One can look at the repeated instances of bias and bigotry as one problem—ignorance. I am increasingly convinced that there are two separate problems. The first is ignorance, which can be corrected through bias training. The second is something different. It is generational, a worldview that diverges wildly from that of many progressive students on campus. If we assume that the Hamilton Forum is not illiberal itself, then we can assume that the Forum’s members view Legutko’s talk as a potential opportunity to resoundingly prove the superiority of liberal values. That assumption is logically consistent with the values that underpin the Hamilton Forum’s mission statement. In this worldview, liberal values are viewed as the logical and inevitable victors in a fair marketplace of ideas. Ryszard Legutko’s regressive rhetoric can be resoundingly defeated, as all authoritarian ideologies can and will. His talk on campus is not a threat to the people he singles out and oppresses back home, notably gay activists and feminists, if there is no real threat to the liberal values that protect marginalized people. 

Progressive students have a strikingly different worldview, less idealistic than realistic. We see the rolling back of democratic values around the world as proof of the danger of legitimating authoritarian views. We see Legutko in the context of a global far right movement. Far from failing in the marketplace of ideas, illiberal ideas have emerged as the ruling consensus in countries distant and disparate, from Poland to the United States. There is no guarantee that liberal values win in the marketplace of ideas. We see a connection between the homophobia of government that caused the deaths of queer people, notably during the first decades of the AIDS epidemic, and contemporary homophobic politicians like Ryszard Legutko. We recognize the world as digital; people do not need to engage with homophobic and illiberal politicians directly to possess an educated understanding that homophobia and authoritarianism are profound threats to liberty and equality. The deep gap in worldviews between the Hamilton Forum and progressive students, between idealists and realists, is embedded in the current conflict.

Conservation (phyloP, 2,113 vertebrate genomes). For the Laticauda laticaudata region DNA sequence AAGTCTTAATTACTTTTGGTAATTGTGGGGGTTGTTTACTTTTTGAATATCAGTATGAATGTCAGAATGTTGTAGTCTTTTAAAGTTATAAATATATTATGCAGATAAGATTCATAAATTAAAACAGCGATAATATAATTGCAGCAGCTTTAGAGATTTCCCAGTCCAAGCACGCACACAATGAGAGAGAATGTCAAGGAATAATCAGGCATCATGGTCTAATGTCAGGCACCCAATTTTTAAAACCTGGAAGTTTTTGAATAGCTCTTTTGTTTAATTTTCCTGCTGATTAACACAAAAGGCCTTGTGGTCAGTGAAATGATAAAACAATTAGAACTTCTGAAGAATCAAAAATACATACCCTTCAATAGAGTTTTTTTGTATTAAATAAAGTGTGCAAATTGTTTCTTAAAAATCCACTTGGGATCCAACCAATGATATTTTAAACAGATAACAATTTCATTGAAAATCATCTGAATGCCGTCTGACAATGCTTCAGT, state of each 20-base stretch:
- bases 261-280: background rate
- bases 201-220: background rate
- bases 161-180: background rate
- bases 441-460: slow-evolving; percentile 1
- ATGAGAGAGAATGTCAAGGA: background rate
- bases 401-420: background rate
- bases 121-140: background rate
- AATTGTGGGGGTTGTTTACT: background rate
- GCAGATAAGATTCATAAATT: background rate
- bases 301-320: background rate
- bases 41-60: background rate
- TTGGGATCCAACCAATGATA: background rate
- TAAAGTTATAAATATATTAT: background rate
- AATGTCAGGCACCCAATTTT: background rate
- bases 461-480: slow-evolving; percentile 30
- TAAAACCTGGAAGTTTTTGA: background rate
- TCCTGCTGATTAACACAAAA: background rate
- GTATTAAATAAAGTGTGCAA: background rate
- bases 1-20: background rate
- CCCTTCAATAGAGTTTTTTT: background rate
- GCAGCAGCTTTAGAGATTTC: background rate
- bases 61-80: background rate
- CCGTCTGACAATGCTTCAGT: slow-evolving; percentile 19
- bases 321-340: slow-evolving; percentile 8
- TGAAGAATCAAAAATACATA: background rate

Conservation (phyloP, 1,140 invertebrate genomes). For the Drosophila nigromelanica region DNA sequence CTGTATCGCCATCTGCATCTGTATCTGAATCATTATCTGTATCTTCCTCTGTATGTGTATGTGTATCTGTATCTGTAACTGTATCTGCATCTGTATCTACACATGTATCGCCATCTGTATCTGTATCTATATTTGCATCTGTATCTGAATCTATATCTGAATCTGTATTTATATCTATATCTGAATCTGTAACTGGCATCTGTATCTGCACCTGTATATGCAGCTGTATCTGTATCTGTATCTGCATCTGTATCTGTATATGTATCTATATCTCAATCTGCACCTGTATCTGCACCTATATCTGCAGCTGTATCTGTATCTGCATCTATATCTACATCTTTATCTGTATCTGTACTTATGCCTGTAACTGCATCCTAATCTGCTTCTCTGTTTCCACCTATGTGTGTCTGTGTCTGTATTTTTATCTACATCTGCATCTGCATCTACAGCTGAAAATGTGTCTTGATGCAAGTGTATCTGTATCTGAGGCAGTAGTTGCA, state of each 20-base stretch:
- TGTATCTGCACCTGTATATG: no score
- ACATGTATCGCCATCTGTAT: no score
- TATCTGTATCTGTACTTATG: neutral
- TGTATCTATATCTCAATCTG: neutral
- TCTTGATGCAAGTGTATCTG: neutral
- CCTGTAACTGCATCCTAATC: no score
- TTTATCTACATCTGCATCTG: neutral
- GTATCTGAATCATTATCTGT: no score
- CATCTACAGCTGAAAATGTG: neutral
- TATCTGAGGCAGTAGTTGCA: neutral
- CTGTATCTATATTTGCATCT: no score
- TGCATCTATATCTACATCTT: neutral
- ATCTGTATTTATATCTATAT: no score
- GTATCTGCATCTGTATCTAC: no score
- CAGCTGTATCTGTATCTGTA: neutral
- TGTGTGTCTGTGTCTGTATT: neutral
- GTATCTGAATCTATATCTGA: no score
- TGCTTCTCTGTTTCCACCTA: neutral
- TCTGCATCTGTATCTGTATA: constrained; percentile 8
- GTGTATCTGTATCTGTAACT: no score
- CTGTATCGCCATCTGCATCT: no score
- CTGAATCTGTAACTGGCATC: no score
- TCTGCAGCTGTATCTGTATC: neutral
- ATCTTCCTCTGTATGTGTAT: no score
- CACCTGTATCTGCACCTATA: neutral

In the end, mandatory bias training is necessary but insufficient. Overall, we need to find some sort of bridge across different worldviews if we hope to address the problem of hatred and bias on campus.